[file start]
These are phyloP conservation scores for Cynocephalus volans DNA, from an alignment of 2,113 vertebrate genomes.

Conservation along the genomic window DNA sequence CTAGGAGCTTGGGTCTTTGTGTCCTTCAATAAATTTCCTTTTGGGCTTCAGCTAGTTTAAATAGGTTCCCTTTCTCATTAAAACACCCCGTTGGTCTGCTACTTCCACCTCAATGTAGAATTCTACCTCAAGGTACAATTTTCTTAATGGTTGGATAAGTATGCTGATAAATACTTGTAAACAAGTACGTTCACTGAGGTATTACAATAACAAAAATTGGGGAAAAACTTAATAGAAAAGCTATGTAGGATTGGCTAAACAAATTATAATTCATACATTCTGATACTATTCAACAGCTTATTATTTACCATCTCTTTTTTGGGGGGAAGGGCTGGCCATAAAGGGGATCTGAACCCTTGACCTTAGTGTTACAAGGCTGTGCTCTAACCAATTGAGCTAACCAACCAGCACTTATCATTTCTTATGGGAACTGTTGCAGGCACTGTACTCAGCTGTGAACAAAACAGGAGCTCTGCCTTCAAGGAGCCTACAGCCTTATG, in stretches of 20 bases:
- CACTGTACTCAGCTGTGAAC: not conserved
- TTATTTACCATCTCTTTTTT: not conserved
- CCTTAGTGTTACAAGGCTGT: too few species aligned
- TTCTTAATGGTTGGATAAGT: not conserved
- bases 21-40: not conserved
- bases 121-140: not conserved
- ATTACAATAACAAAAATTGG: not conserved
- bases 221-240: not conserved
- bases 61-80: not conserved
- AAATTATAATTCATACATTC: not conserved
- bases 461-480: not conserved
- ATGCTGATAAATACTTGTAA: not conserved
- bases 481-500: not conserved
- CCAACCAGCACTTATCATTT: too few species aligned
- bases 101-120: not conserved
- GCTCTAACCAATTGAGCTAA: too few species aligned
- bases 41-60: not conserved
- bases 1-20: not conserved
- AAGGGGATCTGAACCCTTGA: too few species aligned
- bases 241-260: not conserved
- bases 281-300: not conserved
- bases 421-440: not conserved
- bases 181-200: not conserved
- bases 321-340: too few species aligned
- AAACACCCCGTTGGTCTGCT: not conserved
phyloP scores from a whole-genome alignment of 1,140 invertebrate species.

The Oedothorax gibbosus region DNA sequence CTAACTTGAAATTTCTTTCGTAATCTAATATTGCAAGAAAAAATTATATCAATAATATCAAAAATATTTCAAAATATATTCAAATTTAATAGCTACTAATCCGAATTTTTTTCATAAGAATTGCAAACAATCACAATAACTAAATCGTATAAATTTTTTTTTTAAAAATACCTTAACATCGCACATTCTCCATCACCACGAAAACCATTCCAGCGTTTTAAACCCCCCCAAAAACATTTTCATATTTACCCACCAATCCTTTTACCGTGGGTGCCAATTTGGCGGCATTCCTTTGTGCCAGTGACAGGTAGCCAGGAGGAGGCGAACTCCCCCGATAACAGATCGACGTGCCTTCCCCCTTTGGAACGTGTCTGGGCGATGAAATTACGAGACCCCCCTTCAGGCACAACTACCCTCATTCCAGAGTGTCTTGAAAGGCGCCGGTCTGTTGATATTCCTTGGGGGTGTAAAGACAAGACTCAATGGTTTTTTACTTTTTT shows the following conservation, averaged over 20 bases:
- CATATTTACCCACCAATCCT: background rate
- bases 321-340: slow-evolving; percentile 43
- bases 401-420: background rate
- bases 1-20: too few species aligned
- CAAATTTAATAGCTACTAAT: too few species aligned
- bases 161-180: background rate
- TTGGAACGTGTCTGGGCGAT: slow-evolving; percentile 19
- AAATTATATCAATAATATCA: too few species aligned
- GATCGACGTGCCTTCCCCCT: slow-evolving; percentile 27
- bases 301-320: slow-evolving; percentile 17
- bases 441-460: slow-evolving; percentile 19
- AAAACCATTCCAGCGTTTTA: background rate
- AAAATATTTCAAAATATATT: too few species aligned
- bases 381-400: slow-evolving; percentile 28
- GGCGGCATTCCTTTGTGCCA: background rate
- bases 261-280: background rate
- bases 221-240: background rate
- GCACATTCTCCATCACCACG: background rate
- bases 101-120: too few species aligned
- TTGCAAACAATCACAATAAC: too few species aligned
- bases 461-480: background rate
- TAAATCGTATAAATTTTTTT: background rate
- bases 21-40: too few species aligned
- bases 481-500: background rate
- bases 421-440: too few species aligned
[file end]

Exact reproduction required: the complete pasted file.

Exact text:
These are phyloP conservation scores for Cynocephalus volans DNA, from an alignment of 2,113 vertebrate genomes.

Conservation along the genomic window DNA sequence CTAGGAGCTTGGGTCTTTGTGTCCTTCAATAAATTTCCTTTTGGGCTTCAGCTAGTTTAAATAGGTTCCCTTTCTCATTAAAACACCCCGTTGGTCTGCTACTTCCACCTCAATGTAGAATTCTACCTCAAGGTACAATTTTCTTAATGGTTGGATAAGTATGCTGATAAATACTTGTAAACAAGTACGTTCACTGAGGTATTACAATAACAAAAATTGGGGAAAAACTTAATAGAAAAGCTATGTAGGATTGGCTAAACAAATTATAATTCATACATTCTGATACTATTCAACAGCTTATTATTTACCATCTCTTTTTTGGGGGGAAGGGCTGGCCATAAAGGGGATCTGAACCCTTGACCTTAGTGTTACAAGGCTGTGCTCTAACCAATTGAGCTAACCAACCAGCACTTATCATTTCTTATGGGAACTGTTGCAGGCACTGTACTCAGCTGTGAACAAAACAGGAGCTCTGCCTTCAAGGAGCCTACAGCCTTATG, in stretches of 20 bases:
- CACTGTACTCAGCTGTGAAC: not conserved
- TTATTTACCATCTCTTTTTT: not conserved
- CCTTAGTGTTACAAGGCTGT: too few species aligned
- TTCTTAATGGTTGGATAAGT: not conserved
- bases 21-40: not conserved
- bases 121-140: not conserved
- ATTACAATAACAAAAATTGG: not conserved
- bases 221-240: not conserved
- bases 61-80: not conserved
- AAATTATAATTCATACATTC: not conserved
- bases 461-480: not conserved
- ATGCTGATAAATACTTGTAA: not conserved
- bases 481-500: not conserved
- CCAACCAGCACTTATCATTT: too few species aligned
- bases 101-120: not conserved
- GCTCTAACCAATTGAGCTAA: too few species aligned
- bases 41-60: not conserved
- bases 1-20: not conserved
- AAGGGGATCTGAACCCTTGA: too few species aligned
- bases 241-260: not conserved
- bases 281-300: not conserved
- bases 421-440: not conserved
- bases 181-200: not conserved
- bases 321-340: too few species aligned
- AAACACCCCGTTGGTCTGCT: not conserved
phyloP scores from a whole-genome alignment of 1,140 invertebrate species.

The Oedothorax gibbosus region DNA sequence CTAACTTGAAATTTCTTTCGTAATCTAATATTGCAAGAAAAAATTATATCAATAATATCAAAAATATTTCAAAATATATTCAAATTTAATAGCTACTAATCCGAATTTTTTTCATAAGAATTGCAAACAATCACAATAACTAAATCGTATAAATTTTTTTTTTAAAAATACCTTAACATCGCACATTCTCCATCACCACGAAAACCATTCCAGCGTTTTAAACCCCCCCAAAAACATTTTCATATTTACCCACCAATCCTTTTACCGTGGGTGCCAATTTGGCGGCATTCCTTTGTGCCAGTGACAGGTAGCCAGGAGGAGGCGAACTCCCCCGATAACAGATCGACGTGCCTTCCCCCTTTGGAACGTGTCTGGGCGATGAAATTACGAGACCCCCCTTCAGGCACAACTACCCTCATTCCAGAGTGTCTTGAAAGGCGCCGGTCTGTTGATATTCCTTGGGGGTGTAAAGACAAGACTCAATGGTTTTTTACTTTTTT shows the following conservation, averaged over 20 bases:
- CATATTTACCCACCAATCCT: background rate
- bases 321-340: slow-evolving; percentile 43
- bases 401-420: background rate
- bases 1-20: too few species aligned
- CAAATTTAATAGCTACTAAT: too few species aligned
- bases 161-180: background rate
- TTGGAACGTGTCTGGGCGAT: slow-evolving; percentile 19
- AAATTATATCAATAATATCA: too few species aligned
- GATCGACGTGCCTTCCCCCT: slow-evolving; percentile 27
- bases 301-320: slow-evolving; percentile 17
- bases 441-460: slow-evolving; percentile 19
- AAAACCATTCCAGCGTTTTA: background rate
- AAAATATTTCAAAATATATT: too few species aligned
- bases 381-400: slow-evolving; percentile 28
- GGCGGCATTCCTTTGTGCCA: background rate
- bases 261-280: background rate
- bases 221-240: background rate
- GCACATTCTCCATCACCACG: background rate
- bases 101-120: too few species aligned
- TTGCAAACAATCACAATAAC: too few species aligned
- bases 461-480: background rate
- TAAATCGTATAAATTTTTTT: background rate
- bases 21-40: too few species aligned
- bases 481-500: background rate
- bases 421-440: too few species aligned